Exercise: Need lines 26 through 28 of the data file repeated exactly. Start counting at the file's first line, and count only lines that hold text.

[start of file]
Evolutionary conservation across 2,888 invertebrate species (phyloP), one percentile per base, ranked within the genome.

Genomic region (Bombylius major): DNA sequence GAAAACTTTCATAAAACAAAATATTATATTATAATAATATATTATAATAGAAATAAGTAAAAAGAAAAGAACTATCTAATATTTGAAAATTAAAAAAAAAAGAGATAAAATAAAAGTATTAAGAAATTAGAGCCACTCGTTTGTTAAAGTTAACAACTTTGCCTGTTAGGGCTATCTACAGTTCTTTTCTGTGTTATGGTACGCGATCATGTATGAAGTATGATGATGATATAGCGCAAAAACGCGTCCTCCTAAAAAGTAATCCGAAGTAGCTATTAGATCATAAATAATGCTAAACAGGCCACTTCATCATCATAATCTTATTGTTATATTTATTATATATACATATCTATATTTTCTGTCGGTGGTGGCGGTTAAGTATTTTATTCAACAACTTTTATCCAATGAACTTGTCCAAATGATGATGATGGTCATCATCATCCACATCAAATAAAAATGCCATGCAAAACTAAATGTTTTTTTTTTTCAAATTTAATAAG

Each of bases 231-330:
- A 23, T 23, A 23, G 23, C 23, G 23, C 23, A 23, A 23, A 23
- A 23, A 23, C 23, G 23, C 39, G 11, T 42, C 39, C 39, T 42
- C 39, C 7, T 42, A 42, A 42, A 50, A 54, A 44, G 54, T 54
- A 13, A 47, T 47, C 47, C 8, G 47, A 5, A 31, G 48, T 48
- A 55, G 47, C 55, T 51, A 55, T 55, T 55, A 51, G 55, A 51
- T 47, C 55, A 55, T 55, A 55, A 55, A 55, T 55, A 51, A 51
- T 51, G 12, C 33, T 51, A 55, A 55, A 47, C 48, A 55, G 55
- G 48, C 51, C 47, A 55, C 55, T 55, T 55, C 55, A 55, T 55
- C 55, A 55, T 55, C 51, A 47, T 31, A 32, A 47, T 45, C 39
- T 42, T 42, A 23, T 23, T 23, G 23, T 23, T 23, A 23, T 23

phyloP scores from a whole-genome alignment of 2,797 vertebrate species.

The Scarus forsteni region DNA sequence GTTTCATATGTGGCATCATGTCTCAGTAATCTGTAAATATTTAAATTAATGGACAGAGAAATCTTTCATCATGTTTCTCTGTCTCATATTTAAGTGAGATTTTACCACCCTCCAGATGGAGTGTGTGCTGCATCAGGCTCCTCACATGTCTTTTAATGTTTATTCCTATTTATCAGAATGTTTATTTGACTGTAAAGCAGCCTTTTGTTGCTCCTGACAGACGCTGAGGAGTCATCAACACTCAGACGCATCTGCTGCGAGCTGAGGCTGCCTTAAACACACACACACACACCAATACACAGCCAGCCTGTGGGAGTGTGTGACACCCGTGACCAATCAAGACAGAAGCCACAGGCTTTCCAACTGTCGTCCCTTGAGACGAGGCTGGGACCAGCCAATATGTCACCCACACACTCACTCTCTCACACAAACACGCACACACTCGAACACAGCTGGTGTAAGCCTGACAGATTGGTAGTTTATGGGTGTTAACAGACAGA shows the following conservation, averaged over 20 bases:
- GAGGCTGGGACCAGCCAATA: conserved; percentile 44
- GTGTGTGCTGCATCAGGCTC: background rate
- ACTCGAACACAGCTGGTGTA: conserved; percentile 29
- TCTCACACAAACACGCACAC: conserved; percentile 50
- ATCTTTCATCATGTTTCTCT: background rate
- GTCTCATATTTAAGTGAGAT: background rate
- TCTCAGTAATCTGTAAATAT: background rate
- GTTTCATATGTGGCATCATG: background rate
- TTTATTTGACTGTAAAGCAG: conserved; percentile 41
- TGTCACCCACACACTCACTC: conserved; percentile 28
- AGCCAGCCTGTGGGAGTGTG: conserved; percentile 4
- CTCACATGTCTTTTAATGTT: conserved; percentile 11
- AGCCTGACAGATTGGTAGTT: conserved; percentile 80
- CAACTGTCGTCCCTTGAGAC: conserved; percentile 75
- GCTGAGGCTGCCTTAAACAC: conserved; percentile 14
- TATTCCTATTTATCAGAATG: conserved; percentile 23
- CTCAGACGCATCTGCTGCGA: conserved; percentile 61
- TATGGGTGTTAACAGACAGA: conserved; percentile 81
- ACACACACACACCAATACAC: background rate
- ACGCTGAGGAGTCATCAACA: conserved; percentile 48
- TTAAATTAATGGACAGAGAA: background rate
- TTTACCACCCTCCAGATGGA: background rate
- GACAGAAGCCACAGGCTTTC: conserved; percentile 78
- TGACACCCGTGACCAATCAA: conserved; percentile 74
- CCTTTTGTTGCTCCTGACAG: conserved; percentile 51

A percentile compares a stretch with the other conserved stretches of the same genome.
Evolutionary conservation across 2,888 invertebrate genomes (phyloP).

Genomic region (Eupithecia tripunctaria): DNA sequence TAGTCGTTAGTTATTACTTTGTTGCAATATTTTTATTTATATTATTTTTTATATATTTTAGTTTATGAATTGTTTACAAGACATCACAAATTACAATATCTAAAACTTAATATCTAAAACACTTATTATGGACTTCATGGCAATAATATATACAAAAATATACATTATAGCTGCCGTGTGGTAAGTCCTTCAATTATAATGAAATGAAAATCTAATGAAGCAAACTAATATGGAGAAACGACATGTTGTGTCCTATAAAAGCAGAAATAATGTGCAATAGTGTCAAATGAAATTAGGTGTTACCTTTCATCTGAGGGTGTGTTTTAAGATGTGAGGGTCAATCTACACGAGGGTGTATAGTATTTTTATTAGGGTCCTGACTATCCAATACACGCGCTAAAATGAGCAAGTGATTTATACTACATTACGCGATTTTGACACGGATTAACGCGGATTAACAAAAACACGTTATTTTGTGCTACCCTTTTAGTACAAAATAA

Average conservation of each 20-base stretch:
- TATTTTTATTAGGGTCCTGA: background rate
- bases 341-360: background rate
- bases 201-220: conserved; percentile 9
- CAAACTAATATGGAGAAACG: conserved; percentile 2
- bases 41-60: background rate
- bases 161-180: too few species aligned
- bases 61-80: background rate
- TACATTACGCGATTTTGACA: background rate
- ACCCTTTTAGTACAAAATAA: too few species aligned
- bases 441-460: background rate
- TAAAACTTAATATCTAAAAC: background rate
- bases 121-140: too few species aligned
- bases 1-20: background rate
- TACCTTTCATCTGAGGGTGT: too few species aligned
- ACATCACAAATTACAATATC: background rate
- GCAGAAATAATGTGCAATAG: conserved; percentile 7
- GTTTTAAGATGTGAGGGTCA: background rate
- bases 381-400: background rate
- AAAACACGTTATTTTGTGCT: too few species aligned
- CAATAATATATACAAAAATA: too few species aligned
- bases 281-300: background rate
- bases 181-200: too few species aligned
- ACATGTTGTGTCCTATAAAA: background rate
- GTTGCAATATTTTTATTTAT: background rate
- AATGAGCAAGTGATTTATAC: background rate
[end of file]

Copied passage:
- AGCCAGCCTGTGGGAGTGTG: conserved; percentile 4
- CTCACATGTCTTTTAATGTT: conserved; percentile 11
- AGCCTGACAGATTGGTAGTT: conserved; percentile 80